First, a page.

In addition to trading ETH and tokens created using the platform, deploying a smart contract also counts as a transaction.
Requiring ETH, also referred to as GAS when spent for transactions, acts as an anti-spam mechanism and encourages developers to use the network’s resources efficiently.
Launched by Binance in 2017, BNB can also be considered a utility token but instead of governing a platform for smart contracts it enables traders to receive discounts on trading fees.
Must learn more - Go back to the article: What is BNB?
As people began issuing new cryptocurrencies and tokens, one of the major problems people found when trying to use them was the tremendous volatility on digital exchanges.
One moment, someone could have $1000 worth of Bitcoin or Ether and a sudden drop in the exchange rate could mean their assets are only worth $800 just a few hours later.
To help deal with this problem, people began experimenting with stablecoins. Stablecoins include cryptocurrencies and tokens whose value is tied to an underlying asset. The underlying asset could be a currency like USD or RMB or it might be a commodity like gold or oil.
Digital assets backed by stocks are referred to as “security tokens.” Unlike stablecoins that aim to provide a safe store of value, security tokens offer access to equity in an organization.
What are stablecoins used for?
The industry has come to recognize two main types of stablecoins: fiat-backed and crypto-backed.
Sometimes criticized for not being as “decentralized,” fiat-backed stablecoins are typically run by organizations that accept fiat currency in exchange for stablecoins. For example, traders can deposit $100 of USD on Binance.US to receive $100 in BUSD.
Crypto-backed stablecoins are minted by smart contracts that enable people to “stake” their digital assets as collateral and essentially take a loan against their digital assets denominated in stablecoins.
What is staking?
“Staking” digital assets is like moving money from a checking account to a savings account.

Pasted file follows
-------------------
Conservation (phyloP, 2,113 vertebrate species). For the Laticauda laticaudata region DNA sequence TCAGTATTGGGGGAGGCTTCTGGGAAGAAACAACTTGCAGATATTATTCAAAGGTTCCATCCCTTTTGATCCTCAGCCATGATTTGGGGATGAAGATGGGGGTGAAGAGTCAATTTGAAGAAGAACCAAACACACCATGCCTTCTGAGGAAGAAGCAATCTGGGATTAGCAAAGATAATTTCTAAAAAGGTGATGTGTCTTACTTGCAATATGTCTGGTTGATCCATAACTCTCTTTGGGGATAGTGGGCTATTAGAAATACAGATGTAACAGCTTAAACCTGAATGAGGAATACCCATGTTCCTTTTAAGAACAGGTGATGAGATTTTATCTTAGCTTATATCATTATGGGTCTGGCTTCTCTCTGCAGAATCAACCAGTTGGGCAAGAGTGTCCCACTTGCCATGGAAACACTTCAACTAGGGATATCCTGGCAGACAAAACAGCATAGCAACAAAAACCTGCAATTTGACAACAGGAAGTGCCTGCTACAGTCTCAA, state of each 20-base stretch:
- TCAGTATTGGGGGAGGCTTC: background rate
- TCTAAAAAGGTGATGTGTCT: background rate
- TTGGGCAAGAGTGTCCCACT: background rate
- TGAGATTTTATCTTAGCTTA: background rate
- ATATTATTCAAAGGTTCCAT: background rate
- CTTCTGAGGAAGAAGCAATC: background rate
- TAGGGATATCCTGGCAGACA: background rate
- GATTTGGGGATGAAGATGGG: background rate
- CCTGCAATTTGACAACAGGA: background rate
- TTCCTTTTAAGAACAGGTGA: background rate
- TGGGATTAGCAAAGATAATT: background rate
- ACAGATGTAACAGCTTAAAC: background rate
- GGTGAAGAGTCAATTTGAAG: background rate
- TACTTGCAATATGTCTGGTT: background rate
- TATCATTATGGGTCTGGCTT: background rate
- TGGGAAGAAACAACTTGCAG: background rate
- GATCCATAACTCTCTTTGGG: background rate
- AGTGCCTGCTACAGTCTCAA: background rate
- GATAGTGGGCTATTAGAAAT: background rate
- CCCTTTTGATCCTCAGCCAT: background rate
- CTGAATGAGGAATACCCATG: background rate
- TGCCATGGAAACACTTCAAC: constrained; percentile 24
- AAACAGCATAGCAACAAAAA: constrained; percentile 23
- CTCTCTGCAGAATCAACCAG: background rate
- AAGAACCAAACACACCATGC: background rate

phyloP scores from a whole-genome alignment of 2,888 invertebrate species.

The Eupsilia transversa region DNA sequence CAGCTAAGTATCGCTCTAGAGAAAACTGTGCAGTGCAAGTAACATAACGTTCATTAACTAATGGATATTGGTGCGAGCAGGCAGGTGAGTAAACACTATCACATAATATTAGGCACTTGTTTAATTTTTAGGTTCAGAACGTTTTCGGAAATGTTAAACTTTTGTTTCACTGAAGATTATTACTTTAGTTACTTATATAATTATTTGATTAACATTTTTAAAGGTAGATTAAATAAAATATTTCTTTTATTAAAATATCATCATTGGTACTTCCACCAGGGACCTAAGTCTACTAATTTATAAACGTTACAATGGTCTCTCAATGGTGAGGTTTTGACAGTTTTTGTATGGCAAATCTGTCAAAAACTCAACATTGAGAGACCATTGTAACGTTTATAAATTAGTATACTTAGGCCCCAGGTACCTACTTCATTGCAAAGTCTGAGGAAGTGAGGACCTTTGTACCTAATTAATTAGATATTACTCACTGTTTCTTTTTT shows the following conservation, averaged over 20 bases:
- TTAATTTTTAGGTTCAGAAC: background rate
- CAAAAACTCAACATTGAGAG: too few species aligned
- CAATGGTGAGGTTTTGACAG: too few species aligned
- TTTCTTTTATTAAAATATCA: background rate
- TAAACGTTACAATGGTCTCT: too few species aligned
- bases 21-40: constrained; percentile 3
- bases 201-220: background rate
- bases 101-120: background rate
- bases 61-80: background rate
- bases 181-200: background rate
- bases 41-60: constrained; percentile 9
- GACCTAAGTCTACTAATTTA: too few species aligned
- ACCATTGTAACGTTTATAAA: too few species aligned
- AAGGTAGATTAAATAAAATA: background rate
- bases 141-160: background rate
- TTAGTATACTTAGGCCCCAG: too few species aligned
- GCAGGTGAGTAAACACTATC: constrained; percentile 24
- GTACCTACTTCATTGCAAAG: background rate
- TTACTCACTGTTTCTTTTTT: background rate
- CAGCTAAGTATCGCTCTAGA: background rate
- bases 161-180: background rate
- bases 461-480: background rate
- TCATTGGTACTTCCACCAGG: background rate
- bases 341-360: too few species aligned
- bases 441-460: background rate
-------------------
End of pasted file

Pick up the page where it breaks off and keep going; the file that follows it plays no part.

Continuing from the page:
When we move money to a savings account, we essentially say to the bank: “I’ll allow you to use my deposit for business if you pay me rewards on the deposit.”
When we “stake” digital assets, we tell the smart contract: “I’ll allow you to use my deposit in exchange for something.” In the case of stablecoins, the smart contract takes the deposit and gives the user the ability to mint stablecoins.
Crypto-backed stablecoins like the DAI stablecoin from MakerDAO have become the foundation of an area of application for distributed ledger technologies that has come to be known as “decentralized finance” (DeFi).
The DeFi movement has been around for the last two to three years, depending on how you define its origin, but as an application of distributed ledger technology, DeFi has been around for as long as cryptocurrency.
Two of the early uses of Bitcoin include a “pseudo-anonymous” poker tournament and the (in)famous pizza purchase. Today, the DeFi ecosystem includes dozens of projects working to develop censorship-resistant financial applications.
What does censorship-resistant mean?
Censorship-resistance and decentralization refer to efforts to develop software capable of remaining accessible to users without the possibility of interference from entities like governments, Internet infrastructure providers, and even the creators of the software.
In addition to stablecoins, DeFi projects work on things like:
Decentralized exchange - How to facilitate the private, secure, peer-to-peer trade of digital assets.
Decentralized lending - How to lend digital assets to margin traders in exchange for interest.
Decentralized derivatives - How to package virtual assets into different financial instruments.
Where digital assets find value
Since the launch of Bitcoin, the applications of distributed ledger technology have expanded far beyond that of cryptocurrency.
In addition to the thriving DeFi ecosystem, exciting progress is happening in fields like digital identity, decentralized governance, and supply chain management.
Want to learn more about DeFi?
In the next article in our Education 101 series, we’ll take a deep dive into the world of DeFi to learn more about the exciting innovations taking place and the projects that define the space.
You’ve covered a lot of topics today and in case you missed the previous articles in our series, be sure to check them out to learn more about digital dollars, emerging technology, finance, and asset classes and stay tuned for more great content on DeFi and how to get started with crypto trading on Binance.US!
Check out Binance Academy to dive deeper and use the Glossary to define unfamiliar terms.
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Follow along as we add to our Binance.US Education 101 Series: Your Guide to Crypto Literacy
#1 Demystifying Digital Dollars
#2 Evolution of the Internet
#3 Finance, Rhymes with …
#4 Back that Asset Class Up
#5 What are Cryptocurrencies?
#6 Defining Decentralized Finance
#7 Cryptoeconomics Explained
#8 Intro to Consensus Algorithms